Originally published on The National Student on 27/12/16.
It might’ve been a banner year for blockbuster flops and mainstream disappointments across the board, but don’t rule out some good old fashioned silliness either.
From Sausage Party to Swiss Army Man, 2016 has played host to some of the strangest, most confusing, and most down-right depraved releases of the entire decade. Just when you thought Adam Sandler might’ve finally given up, or that Eddie Redmayne’s Oscar win had left him with some sense of credibility, along came the following to prove us all royally wrong in almost every department.
Sometimes painful, often funny, but always, always, always ridiculous, here’s the highlights of the year’s most unusual movie moments.
*Spoilers ahead for The Do Over, Fantastic Beasts and Where to Find Them, Sausage Party, Swiss Army Man, The Neon Demon and The Shallows (some milder than others)*
The Do Over – Adam Sandler Cures Cancer
As if Sandler’s lazy fart jokes and relentlessly stupid humour hadn’t quite hit an all-time low in his previous Netflix effort The Ridiculous 6, his latest actually revolves around the struggling comedian chasing a cure for cancer, which is stored on an iPad. In the end he actually finds it, and yes he cures one of the deadliest diseases on planet Earth.
We’re not even going to start on how unrealistic said idea is, because y’know, it’s Adam fucking Sandler, the man who once cast himself as an Israeli special-agent turned hairdresser who swims like a dolphin. But is this one ridiculous? Well, yes. Insensitive? Uh huh. Worryingly pigheaded too? You bet. Mind blowing.
The Neon Demon – The Eyeball
Turning the tables completely, over to a film that’s totally ridiculous in a good way; Nicolas Winding Refn’s blindingly glam-dram The Neon Demon is chocked full of strange goings-on, the most outlandish coming in its dying moments.
With Elle Fanning’s naive lead Jesse finally reaching her true potential in the modelling world, and pissing off the large majority of her fellow catwalkers in the process, she quickly finds herself murdered. And then – because this is a Refn movie and fuck logic – she gets eaten.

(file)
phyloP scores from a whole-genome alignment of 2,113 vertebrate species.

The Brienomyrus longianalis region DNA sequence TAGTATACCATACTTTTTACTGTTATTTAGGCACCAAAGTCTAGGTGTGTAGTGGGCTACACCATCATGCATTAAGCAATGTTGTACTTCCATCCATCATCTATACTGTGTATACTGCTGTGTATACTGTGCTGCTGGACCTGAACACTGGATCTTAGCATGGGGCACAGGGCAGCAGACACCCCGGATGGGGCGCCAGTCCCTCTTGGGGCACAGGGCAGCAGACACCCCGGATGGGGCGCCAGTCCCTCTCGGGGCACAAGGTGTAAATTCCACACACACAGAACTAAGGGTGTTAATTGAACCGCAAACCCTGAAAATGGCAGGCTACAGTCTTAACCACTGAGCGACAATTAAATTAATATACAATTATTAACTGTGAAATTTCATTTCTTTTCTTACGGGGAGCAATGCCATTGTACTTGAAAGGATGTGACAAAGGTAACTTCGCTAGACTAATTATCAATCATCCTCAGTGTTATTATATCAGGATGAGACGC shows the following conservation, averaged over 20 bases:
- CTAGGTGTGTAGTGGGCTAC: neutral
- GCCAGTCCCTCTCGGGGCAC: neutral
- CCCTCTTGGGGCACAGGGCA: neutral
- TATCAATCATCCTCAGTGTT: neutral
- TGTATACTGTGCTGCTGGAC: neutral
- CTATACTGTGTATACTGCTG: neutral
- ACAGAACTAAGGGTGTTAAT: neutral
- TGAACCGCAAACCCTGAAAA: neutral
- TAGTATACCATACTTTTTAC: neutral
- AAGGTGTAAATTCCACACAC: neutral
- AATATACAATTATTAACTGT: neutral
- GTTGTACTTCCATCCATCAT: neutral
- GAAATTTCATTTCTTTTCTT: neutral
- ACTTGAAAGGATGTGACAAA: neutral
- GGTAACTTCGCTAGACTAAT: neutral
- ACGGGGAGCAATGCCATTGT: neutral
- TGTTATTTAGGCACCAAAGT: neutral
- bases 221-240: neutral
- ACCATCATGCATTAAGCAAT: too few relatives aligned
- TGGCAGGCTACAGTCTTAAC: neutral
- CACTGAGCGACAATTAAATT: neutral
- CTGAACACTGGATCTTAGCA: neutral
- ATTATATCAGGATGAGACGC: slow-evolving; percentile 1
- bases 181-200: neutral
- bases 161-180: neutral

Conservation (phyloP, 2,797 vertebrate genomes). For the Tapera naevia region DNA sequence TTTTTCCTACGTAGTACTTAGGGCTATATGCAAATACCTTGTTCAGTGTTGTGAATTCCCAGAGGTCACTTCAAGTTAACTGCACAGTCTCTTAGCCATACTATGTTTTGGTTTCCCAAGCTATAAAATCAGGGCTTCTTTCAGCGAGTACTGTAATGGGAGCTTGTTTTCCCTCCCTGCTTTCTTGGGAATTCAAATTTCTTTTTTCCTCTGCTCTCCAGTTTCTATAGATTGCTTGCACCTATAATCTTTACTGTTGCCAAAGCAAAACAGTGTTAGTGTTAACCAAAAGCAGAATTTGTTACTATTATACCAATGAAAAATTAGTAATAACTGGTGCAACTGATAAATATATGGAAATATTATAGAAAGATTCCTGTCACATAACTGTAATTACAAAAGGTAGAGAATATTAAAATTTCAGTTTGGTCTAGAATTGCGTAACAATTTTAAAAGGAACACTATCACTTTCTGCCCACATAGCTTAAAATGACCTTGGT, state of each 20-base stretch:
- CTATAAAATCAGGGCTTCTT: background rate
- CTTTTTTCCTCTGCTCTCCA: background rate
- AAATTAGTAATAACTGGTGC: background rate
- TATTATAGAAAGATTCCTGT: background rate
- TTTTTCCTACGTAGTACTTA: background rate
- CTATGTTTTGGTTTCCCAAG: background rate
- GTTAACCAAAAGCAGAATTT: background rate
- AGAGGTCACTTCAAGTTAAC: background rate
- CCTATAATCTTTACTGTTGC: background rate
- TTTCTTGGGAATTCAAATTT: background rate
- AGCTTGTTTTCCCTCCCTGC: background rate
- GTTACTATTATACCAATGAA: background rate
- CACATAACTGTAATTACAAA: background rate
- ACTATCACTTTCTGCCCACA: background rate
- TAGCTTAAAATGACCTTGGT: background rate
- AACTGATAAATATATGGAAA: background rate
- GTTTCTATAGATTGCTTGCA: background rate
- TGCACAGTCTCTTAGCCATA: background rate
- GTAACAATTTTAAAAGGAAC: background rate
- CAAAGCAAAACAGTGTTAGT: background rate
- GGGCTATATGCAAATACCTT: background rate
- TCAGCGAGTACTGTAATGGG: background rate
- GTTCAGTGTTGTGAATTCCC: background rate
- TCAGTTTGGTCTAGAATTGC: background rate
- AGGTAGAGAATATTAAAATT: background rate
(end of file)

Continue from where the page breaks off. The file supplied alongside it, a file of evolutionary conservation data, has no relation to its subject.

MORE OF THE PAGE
The ultimate kicker comes when one of the cannibalistic models in question later finds herself feeling ever-so-slightly queasy whilst at a photo shoot, and retreats to the bathroom only to throw up – yep, you guessed it – an entire eyeball. It’s totally bonkers and dark, and a little bit hilarious too, making for one of the year’s most ridiculous, but down-right memorable endings altogether.
The Shallows – Steven Seagull
Despite being arguably one of the best shark-focussed creature-features in some time, Jaume Collet-Serra’s The Shallows certainly had its fair-share of silliness, the most memorable being its biggest supporting character: a seagull.
Blake Lively spends the film stranded on a rock battling an aggressive great white, and the only company she finds is from a nearby seagull, who she at one point affectionately names Steven. Considering it’s actually a real life seagull that doesn’t talk, or dance, or really do anything other than just sit there, the pair show a weirdly emotional bond and Collet-Serra spends a crazy amount of time focussing on him.
Expect a Steven Seagull spin-off any day now, I guess.
Sausage Party – The Orgy
Seth Rogen and Evan Goldberg’s positively mental adult animation about the secret lives of food started strong but span out of control pretty quickly towards the end, resulting in what is now most likely one of the most infamous sequences in animated film history.